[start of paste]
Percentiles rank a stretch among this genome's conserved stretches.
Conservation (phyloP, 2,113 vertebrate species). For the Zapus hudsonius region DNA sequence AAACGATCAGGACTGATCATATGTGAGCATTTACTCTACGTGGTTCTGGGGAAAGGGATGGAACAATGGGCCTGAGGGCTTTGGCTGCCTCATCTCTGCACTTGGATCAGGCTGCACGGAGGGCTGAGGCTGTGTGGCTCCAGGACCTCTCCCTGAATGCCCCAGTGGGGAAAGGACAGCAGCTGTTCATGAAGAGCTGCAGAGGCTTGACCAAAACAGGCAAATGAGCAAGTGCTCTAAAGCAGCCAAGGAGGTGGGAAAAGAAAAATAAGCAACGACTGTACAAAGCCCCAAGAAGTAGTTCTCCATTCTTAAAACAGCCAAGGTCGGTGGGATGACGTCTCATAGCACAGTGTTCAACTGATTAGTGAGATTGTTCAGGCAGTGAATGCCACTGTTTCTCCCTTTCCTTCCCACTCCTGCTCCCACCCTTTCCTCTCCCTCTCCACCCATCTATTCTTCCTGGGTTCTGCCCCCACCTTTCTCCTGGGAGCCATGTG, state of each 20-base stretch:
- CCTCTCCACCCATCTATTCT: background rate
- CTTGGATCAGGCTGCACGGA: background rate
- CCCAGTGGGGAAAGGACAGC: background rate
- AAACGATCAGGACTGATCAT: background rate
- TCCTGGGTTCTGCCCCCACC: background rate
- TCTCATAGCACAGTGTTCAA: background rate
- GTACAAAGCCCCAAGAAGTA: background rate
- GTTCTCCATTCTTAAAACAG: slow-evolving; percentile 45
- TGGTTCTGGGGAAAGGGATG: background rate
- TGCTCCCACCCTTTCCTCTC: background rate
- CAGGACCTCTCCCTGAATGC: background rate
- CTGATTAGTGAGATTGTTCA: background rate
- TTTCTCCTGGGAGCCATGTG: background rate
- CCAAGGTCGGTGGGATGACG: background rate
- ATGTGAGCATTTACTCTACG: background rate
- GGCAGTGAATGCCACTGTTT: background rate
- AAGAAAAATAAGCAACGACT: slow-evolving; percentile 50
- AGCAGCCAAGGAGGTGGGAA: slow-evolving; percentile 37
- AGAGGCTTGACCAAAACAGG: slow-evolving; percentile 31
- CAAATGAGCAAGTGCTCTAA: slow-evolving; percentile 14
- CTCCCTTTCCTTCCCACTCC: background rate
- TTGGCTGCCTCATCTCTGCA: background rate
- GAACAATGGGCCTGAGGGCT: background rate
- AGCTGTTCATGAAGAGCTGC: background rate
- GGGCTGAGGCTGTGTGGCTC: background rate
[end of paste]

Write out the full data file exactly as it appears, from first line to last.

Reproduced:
Percentiles rank a stretch among this genome's conserved stretches.
Conservation (phyloP, 2,113 vertebrate species). For the Zapus hudsonius region DNA sequence AAACGATCAGGACTGATCATATGTGAGCATTTACTCTACGTGGTTCTGGGGAAAGGGATGGAACAATGGGCCTGAGGGCTTTGGCTGCCTCATCTCTGCACTTGGATCAGGCTGCACGGAGGGCTGAGGCTGTGTGGCTCCAGGACCTCTCCCTGAATGCCCCAGTGGGGAAAGGACAGCAGCTGTTCATGAAGAGCTGCAGAGGCTTGACCAAAACAGGCAAATGAGCAAGTGCTCTAAAGCAGCCAAGGAGGTGGGAAAAGAAAAATAAGCAACGACTGTACAAAGCCCCAAGAAGTAGTTCTCCATTCTTAAAACAGCCAAGGTCGGTGGGATGACGTCTCATAGCACAGTGTTCAACTGATTAGTGAGATTGTTCAGGCAGTGAATGCCACTGTTTCTCCCTTTCCTTCCCACTCCTGCTCCCACCCTTTCCTCTCCCTCTCCACCCATCTATTCTTCCTGGGTTCTGCCCCCACCTTTCTCCTGGGAGCCATGTG, state of each 20-base stretch:
- CCTCTCCACCCATCTATTCT: background rate
- CTTGGATCAGGCTGCACGGA: background rate
- CCCAGTGGGGAAAGGACAGC: background rate
- AAACGATCAGGACTGATCAT: background rate
- TCCTGGGTTCTGCCCCCACC: background rate
- TCTCATAGCACAGTGTTCAA: background rate
- GTACAAAGCCCCAAGAAGTA: background rate
- GTTCTCCATTCTTAAAACAG: slow-evolving; percentile 45
- TGGTTCTGGGGAAAGGGATG: background rate
- TGCTCCCACCCTTTCCTCTC: background rate
- CAGGACCTCTCCCTGAATGC: background rate
- CTGATTAGTGAGATTGTTCA: background rate
- TTTCTCCTGGGAGCCATGTG: background rate
- CCAAGGTCGGTGGGATGACG: background rate
- ATGTGAGCATTTACTCTACG: background rate
- GGCAGTGAATGCCACTGTTT: background rate
- AAGAAAAATAAGCAACGACT: slow-evolving; percentile 50
- AGCAGCCAAGGAGGTGGGAA: slow-evolving; percentile 37
- AGAGGCTTGACCAAAACAGG: slow-evolving; percentile 31
- CAAATGAGCAAGTGCTCTAA: slow-evolving; percentile 14
- CTCCCTTTCCTTCCCACTCC: background rate
- TTGGCTGCCTCATCTCTGCA: background rate
- GAACAATGGGCCTGAGGGCT: background rate
- AGCTGTTCATGAAGAGCTGC: background rate
- GGGCTGAGGCTGTGTGGCTC: background rate